A unanimous California Supreme Court told a federal appeals court Nov. 17 that California law "authorizes" the proponents of Proposition 8 to defend the voter-approved ban on same-sex marriages even though state-elected officials decided not to.
The rulingwhich will almost certainly be accepted by the 9th Circuit U.S. Court of Appeals panel, which has an appeal from Yes on 8 officials before itmeans the three-judge panel of the federal appeals court will now rule on the merits of that appeal.
The question before the California Supreme Court was whether Yes on 8, the proponents of the state constitutional ban on same-sex marriage ban passed by California voters in November 2008, has a legal right to defend that ban in a federal appeals court. California officials elected to make such decisions decided not to defend the ban beyond federal district court, which had ruled Prop 8 to be a violation of the federal constitution.
Proponents of the ban said they were trying to protect the power of the people to amend their constitution; opponents argued they were trying to protect the power of the people to elect and empower state officers to perform their constitutional duties to make such decisions.
The standing issue was punted to the California Supreme Court by a three-judge panel of the 9th Circuit U.S. Court of Appeals. That panel heard arguments concerning standing and concerning the constitutionality of Prop 8 itself.
The California court said the proponents of Prop 8 are the "most obvious and logical persons to assert the state's interest in the initiative's validity on behalf of the voters who enacted the measure…."
" [ W ] e conclude that, in light of the nature and purpose of the initiative process embodied in … the California Constitution … and the unique role of initiative proponents in the constitutional initiative process as recognized by numerous provisions of the Elections Code, it would clearly constitute an abuse of discretion for a court to deny the official proponents of an initiative the opportunity to participate as formal parties in the proceeding, either as interveners or as real parties in interest, in order to assert the people's and hence the state's interest in the validity of the measure and to appeal a judgment invalidating the measure," wrote Chief Justice Tani Gorre Cantil-Sakauye.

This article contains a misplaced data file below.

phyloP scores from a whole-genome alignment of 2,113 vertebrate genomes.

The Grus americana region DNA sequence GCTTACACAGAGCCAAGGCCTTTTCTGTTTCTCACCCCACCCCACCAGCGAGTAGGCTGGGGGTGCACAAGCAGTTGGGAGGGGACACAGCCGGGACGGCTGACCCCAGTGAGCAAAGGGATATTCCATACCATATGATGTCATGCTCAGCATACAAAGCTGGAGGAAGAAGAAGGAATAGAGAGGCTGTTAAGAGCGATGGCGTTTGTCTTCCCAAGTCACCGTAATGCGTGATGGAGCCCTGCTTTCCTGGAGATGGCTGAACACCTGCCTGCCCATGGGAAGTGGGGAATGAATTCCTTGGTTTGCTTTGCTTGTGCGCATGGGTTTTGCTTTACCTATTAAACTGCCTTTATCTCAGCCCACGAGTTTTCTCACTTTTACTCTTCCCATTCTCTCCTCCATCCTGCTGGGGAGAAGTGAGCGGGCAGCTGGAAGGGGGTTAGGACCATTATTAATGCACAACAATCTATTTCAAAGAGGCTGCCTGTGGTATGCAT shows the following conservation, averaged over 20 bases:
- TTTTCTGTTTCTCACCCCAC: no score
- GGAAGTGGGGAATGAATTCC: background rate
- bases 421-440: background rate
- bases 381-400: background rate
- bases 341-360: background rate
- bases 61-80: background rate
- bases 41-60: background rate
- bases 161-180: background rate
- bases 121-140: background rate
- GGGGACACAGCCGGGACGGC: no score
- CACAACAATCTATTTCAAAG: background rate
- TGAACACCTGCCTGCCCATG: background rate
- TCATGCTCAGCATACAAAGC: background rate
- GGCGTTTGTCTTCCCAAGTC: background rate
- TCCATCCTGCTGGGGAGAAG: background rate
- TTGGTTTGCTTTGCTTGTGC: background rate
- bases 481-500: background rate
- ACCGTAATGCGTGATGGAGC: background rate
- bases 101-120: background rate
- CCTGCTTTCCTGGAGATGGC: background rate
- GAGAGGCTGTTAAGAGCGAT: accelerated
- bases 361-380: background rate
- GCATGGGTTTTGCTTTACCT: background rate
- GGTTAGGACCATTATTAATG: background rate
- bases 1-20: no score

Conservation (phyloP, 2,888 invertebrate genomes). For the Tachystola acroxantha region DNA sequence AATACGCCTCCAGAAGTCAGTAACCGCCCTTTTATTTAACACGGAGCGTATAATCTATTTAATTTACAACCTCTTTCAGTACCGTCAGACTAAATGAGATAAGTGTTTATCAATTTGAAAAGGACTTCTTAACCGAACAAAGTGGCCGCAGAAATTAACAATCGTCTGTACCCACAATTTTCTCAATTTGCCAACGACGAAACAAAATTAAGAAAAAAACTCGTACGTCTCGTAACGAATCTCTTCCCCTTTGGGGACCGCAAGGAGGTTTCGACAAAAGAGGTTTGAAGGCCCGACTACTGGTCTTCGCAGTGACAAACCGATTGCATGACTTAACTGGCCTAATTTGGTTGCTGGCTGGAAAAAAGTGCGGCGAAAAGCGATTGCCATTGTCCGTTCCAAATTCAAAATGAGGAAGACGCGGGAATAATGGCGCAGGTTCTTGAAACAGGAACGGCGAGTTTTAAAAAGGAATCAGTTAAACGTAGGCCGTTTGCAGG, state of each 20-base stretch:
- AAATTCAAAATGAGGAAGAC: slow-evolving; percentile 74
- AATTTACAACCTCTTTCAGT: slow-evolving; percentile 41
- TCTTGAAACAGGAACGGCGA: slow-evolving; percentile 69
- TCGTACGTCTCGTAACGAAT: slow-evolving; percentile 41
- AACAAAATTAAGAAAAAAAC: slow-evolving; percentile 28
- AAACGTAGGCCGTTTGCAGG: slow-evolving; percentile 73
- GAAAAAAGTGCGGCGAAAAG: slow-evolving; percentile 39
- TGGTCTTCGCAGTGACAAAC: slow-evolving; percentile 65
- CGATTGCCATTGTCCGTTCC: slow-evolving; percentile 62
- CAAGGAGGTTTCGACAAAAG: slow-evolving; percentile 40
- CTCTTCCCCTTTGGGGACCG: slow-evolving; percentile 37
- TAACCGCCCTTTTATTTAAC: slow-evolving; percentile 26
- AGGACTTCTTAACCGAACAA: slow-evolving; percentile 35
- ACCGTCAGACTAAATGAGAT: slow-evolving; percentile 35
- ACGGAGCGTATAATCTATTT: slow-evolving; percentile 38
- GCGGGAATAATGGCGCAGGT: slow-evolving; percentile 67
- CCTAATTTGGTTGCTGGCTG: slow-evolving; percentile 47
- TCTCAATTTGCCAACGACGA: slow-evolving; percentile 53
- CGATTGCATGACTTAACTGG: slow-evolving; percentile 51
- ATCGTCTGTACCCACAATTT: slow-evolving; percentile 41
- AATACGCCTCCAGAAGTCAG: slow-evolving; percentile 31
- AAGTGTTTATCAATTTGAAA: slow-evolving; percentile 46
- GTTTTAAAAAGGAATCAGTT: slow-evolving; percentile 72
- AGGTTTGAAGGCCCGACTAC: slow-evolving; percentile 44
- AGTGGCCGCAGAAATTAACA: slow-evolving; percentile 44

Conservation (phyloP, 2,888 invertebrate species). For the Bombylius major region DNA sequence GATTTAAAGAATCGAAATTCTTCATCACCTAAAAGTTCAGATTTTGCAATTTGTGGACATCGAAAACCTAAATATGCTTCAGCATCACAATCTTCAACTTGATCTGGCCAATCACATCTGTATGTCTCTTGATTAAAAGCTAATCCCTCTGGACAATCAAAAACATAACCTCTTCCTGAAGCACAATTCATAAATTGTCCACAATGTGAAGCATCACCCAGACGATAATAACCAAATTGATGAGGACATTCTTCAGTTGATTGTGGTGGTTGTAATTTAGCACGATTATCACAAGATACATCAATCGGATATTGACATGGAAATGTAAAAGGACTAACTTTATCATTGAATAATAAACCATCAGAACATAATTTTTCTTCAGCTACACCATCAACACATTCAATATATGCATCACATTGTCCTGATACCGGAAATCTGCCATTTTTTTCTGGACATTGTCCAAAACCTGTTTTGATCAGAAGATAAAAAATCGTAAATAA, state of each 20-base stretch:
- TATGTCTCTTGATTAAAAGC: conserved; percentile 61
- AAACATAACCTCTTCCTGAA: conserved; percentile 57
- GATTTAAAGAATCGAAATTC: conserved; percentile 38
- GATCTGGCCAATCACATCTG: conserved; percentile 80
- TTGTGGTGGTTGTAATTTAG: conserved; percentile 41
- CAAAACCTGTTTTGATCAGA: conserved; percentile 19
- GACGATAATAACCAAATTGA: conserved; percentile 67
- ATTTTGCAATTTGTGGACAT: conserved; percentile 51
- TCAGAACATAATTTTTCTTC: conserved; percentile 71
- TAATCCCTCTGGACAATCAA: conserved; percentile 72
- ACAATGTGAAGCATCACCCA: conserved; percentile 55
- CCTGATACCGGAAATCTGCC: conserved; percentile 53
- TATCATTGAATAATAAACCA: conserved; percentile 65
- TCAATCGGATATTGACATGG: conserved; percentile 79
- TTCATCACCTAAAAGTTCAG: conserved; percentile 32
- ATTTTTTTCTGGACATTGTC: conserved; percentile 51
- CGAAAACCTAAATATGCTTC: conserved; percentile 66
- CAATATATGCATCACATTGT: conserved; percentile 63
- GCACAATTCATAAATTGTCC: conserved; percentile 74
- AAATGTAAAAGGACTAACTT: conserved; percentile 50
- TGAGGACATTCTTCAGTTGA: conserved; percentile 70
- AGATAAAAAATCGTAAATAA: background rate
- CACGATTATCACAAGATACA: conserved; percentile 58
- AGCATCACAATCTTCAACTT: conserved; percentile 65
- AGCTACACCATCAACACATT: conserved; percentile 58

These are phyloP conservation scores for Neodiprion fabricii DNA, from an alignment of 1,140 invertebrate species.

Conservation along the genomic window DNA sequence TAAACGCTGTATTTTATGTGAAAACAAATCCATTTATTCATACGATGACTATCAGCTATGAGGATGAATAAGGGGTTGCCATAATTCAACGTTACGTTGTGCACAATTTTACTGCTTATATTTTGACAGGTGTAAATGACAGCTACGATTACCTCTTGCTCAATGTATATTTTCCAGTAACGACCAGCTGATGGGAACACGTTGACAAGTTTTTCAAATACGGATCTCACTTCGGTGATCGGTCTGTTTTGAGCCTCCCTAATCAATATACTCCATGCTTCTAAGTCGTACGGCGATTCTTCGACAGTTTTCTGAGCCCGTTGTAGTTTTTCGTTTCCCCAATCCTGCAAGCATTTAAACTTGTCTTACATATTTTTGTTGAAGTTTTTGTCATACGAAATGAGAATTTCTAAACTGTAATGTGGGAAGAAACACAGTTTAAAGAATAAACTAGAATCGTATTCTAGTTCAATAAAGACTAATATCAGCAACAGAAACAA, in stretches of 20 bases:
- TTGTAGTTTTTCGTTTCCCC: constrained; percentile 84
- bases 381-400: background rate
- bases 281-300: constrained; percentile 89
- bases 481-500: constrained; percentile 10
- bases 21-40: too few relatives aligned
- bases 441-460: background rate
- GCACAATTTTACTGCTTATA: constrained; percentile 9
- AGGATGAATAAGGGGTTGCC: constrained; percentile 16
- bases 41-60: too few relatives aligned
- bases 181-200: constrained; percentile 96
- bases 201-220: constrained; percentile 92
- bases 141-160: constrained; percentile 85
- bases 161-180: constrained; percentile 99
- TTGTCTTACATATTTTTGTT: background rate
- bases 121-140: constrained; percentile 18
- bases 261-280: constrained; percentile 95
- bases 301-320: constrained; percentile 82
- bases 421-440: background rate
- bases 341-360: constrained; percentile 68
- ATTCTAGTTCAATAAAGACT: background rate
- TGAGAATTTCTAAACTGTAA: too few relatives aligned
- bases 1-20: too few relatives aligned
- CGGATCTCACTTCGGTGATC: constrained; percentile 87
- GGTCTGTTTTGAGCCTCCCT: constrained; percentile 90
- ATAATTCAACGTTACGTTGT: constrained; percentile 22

The 61-page opinion said the court's finding "assures voters who supported the measure and enacted it into law that any residual hostility or indifference of current public officials to the substance of the initiative measure will not prevent a full and robust defense of the measure to be mounted in court on the people's behalf… [ and ] ensures a court faced with the responsibility of reviewing and resolving a legal challenge to an initiative measure that it is aware of and addresses the full range of legal arguments that reasonably may be proffered in the measure's defense.
Ted Olson, the famed conservative attorney who has been leading the legal team to overturn Prop 8, argued that there was "nothing" in California law that would authorize any group to press an appeal that elected officials had decided to drop. Charles Cooper, the well-known conservative attorney leading the pro-Prop 8 defense, argued that the official supporters of ballot initiatives have "never" been barred from defending a measure. He also argued that the state's attorney general does not have the authority to refuse to represent the state's interest in the validity of initiatives that voters pass.
Cooper's team appealed to the 9th Circuit after U.S. District Court Chief Judge Vaughn Walker ruled in August 2010 that Prop 8 violates the federal constitution's guarantee of equal protection of the law.
The same-sex marriage controversy started before the California Supreme Court in May 2008, when a 4-3 majority ruled that the state constitution prohibited the state from establishing a "statutory scheme" in which both opposite sex and same-sex couples are legally recognized relationships, but only opposite sex couples are designated as married. Three of the seven justices at the timeJustices Marvin Baxter, Ming Chin and Carol Corrigandissented. Baxter's dissent, which Chin joined, said such a "profound change" needed to be made by either the people or their elected representatives, not the courts.
Now that the 9th Circuit has heard from the California Supreme Court, it is expected to soon issue its opinion concerning both standing and the constitutionality of Prop 8. Regardless of the outcome, both issues will almost certainly be appealed to the full 9th Circuit court and/or the U.S. Supreme Court.
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